Joe stuck his head back down the chimney and sneezed. “You
don’t use them too much do you?”
“Not too much.”
Joe shook his head. “It’s going to be noisy as hell and one hell of
George thought of Mary. Things were escalating, and the fifty-
thousand-dollar equity line could be sucked dry quickly. It wasn’t
so different from working with contractors on projects he designed.
There were always problems and cost overruns. Mary would just have
to trust his judgment on this.
“Fine.” He nodded. “Let’s just get it done.”
Joe rolled his tongue against his cheek.
“You mind if I ask yer something?”
“It’s my daughter. She’s nine and is questioning Santa Claus. I
want to prove to her there is a real Santa Claus.”
Joe nodded slowly. “So yer going to be Santa Claus and go on
down this chimney?”
Joe belched and moved the wad in his mouth.
“My daddy would have never done that for me, I can tell you.”
“Nor mine, but that’s why I need you to get this chimney ready.”
“How you fixing on going down?”
“Rope-and-pulley system. Much the same as a mountain climber.
I’ll rappel down.”
“What about coming back up?”
“I’m going to have two men pull me up.”
Joe shoved his head down in the opening again. “You know, I
might be able to put some rungs in there for you to hang on to if I
have space or maybe some footholds in the brick.”
“If it works, that would be great.”
Joe popped up with a cigarette in his mouth. George marveled at
the way he cupped his lighter, not hanging on to anything. He looked
out over the snow-darkened landscape.
“This will be a first for me.”
George nodded and felt snow spray from the brick flashing. “Me
too,” he muttered.
“What happens if you get stuck in there?”
“I hope it won’t happen.”
“Chimneys ain’t straight. They move around, but I’ll give you
enough room so you won’t get stuck in there.”
“I appreciate it.”
Joe looked out over the countryside, elbows on the chimney. The
winter night suddenly froze around them and a half-moon creased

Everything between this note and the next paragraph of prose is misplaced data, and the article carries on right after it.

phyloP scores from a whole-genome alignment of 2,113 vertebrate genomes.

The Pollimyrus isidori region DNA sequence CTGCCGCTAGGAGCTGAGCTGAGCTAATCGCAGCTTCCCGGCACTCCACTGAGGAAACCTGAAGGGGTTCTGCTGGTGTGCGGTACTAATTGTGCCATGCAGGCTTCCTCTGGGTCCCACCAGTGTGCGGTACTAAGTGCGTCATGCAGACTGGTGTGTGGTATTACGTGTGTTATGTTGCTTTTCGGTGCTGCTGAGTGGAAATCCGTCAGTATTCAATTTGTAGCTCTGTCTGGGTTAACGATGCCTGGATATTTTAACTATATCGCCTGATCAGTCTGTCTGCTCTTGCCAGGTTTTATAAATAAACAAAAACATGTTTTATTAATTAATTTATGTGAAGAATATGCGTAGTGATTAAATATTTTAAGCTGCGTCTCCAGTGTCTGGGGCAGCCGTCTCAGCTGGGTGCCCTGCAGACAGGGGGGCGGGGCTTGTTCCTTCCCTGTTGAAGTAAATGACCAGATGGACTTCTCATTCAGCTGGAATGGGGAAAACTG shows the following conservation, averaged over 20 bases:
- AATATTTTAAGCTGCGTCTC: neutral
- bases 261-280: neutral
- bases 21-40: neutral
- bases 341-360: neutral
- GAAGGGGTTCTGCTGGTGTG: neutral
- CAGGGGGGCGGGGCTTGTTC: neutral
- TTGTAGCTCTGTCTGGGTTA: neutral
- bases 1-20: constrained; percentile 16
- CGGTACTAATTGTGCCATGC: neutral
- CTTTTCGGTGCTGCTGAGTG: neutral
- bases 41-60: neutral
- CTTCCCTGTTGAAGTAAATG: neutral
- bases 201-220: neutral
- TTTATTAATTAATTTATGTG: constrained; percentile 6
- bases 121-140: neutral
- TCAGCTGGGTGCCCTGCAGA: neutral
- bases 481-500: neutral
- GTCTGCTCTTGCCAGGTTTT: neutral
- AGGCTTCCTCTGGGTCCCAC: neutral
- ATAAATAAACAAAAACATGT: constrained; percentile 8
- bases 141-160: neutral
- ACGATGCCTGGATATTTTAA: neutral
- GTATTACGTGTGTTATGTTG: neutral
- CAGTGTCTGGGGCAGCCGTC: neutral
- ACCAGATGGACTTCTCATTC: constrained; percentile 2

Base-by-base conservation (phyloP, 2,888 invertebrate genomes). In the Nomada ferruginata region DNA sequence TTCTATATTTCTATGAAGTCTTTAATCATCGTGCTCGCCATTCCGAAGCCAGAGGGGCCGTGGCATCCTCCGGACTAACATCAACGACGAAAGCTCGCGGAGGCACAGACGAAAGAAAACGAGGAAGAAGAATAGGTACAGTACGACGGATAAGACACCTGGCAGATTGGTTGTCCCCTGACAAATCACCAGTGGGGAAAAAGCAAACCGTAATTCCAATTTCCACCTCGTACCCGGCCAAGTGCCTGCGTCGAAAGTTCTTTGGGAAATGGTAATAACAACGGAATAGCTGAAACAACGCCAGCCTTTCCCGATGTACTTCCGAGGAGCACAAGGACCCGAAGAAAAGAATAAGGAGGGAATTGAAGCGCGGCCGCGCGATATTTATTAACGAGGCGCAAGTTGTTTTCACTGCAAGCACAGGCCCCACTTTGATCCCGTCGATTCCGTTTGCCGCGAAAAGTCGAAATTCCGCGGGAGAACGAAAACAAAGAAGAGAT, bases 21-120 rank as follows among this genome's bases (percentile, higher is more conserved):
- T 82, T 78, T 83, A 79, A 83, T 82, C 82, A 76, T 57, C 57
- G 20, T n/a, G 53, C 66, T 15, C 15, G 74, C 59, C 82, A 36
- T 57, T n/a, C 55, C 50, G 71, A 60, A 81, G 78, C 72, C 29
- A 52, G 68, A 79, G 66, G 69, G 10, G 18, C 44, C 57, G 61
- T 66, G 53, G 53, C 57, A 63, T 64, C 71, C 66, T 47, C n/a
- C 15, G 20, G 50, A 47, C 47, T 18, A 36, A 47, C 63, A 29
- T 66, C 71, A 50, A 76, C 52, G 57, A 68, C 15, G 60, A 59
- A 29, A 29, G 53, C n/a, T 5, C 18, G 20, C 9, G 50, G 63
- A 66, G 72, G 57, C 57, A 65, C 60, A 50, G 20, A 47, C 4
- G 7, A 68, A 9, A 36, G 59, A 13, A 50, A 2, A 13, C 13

the darkness like a pearl.
“Santa Claus,” he said, looking across the top of the world. “Don’t
that beat all.”
Real Santa....one man armed with snow machines, digital projectors, and nine reindeer
STARRED REVIEW BOOKLIST
"If somebody doesn't make a movie out of this book, there's something wrong with the world. This could have been played as an out-and-out slapstick comedy, but instead the author approaches the story like a character study: a portrait of a man with the best intentions in the world watching those intentions collide with reality. It's a steamroller of a story, starting small, with George's idea, and getting bigger and bigger as George tries to put the elements together, as his obsession takes him further and further away from reality. Beautifully done."
David Pitts Booklist
"The author marries the everyday dramas found in the novels of Tom Perrotta and Nick Hornby to the high camp of Carl Hiaasen or Dave Barry. Adults looking for a funny holiday-themed tale that doesn't lose its sense of wonder in the face of realism will find a treat here. A lovingly crafted comedy about the madness that fatherhood inspires."
Best-selling author Hazelgrove (e.g., Ripples; Tobacco Sticks) captures the human need to believe in something good. This book will satisfy readers looking for a happy Christmas story.-- Library Journal
"Hazelgrove's lively improbable narrative will appeal to the readers in the mood for holiday fiction."